SHOW TITLE: The Murderer Did It!
PRODUCER: Four Humors
HAILING FROM: Minnesota
SHOW DESCRIPTION: Seven strangers. A remote location. A web of lies. Unexplained deaths. Everyone is a suspect, but in the end you’ll be shocked to find… it was the murderer all along! An original murder mystery from the creators of last year’s Harold.
PRE-FRINGE PROFILE: “Originally our plan was to just do an Agatha Christie…but as I read through some of the old plays…I started to wonder, ‘Why aren’t these people trying harder to get out of this death trap?'”
I’ve long been obsessed with slasher flicks, and when I was a teenager I (much to my mother’s bafflement and dismay) had a period of obsession with Wes Craven’s Scream. It marked something of a rebirth of the genre with a more modern sensibility, featuring characters who were horror buffs constantly commenting on the action surrounding them. (Y’know, like Cabin in the Woods, but sixteen years earlier and oh God I’m having an aging moment.) I had a number of friends who were equally baffled by my fascination, derisive of the central schtick: “It’s just a cheesy horror movie with guys talking about how scary it all is.”
Ah, but…I Think It Goes Deeper Than That (TM). The very fact that the characters are conscious of the tropes raises the possibility of subverting them. It clearly establishes a set of expectations for both them and us, and horror, like comedy, is all about fucking with your expectations.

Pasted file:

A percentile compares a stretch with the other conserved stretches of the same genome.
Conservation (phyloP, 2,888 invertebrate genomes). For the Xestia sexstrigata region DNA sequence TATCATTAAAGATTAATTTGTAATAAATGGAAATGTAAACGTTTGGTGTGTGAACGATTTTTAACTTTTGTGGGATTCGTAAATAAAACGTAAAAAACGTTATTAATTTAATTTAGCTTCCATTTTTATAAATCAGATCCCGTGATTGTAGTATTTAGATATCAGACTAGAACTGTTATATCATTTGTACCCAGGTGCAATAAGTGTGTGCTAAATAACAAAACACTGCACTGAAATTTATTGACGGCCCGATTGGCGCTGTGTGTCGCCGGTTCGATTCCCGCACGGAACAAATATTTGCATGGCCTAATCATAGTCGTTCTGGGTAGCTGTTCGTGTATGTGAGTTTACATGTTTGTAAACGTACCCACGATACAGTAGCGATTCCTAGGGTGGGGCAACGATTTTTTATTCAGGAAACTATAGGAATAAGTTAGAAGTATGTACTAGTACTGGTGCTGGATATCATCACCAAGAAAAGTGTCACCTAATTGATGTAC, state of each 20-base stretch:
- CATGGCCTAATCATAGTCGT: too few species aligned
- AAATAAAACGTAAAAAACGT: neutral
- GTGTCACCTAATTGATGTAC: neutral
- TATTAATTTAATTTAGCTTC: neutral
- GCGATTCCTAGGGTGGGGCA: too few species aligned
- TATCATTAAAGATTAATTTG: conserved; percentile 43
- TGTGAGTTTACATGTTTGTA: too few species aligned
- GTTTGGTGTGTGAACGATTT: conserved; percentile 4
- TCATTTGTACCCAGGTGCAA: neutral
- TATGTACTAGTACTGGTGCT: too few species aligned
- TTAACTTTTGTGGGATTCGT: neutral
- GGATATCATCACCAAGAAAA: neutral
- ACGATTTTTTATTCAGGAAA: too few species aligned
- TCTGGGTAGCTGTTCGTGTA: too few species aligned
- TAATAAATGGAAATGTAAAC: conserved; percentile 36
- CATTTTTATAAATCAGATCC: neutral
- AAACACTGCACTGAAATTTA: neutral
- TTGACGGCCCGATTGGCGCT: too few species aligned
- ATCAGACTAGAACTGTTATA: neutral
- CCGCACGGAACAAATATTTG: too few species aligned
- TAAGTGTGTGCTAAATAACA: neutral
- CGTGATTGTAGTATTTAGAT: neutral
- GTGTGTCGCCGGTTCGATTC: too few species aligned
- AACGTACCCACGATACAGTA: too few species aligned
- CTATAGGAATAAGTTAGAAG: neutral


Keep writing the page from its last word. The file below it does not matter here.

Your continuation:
So when I say that this show reminds of Scream — only for, like, the 1930s predecessor of the slasher flick — I mean that as a hearty compliment. Hell, it even uses much of the same formula and many of the same character types — from the goofy sociopath with an encyclopedic knowledge of the genre to the pragmatist wondering where the hell everyone’s survival instinct went.
The point that I’m trying to make here is that this isn’t just a mystery with some fine clowning slathered across the top. (Although the clowning is fine. I usually lurk in the back, but another critic urged me to sit near the front, to watch the actors’ faces. I was dubious, but I have shitty eyesight, and he was right — there was some very subtle, very funny stuff.) This isn’t just parody, it’s homage — it invites you to figure out what’s going on, and plays fair by giving us some characters who are as self-aware as we are.
(I would complain that it doesn’t play fair enough to give us the tools we need to actually have a shot at solving the mystery ourselves, but that’s a complaint I have about Agatha Christie, too, so at least it’s faithful to the source material.)
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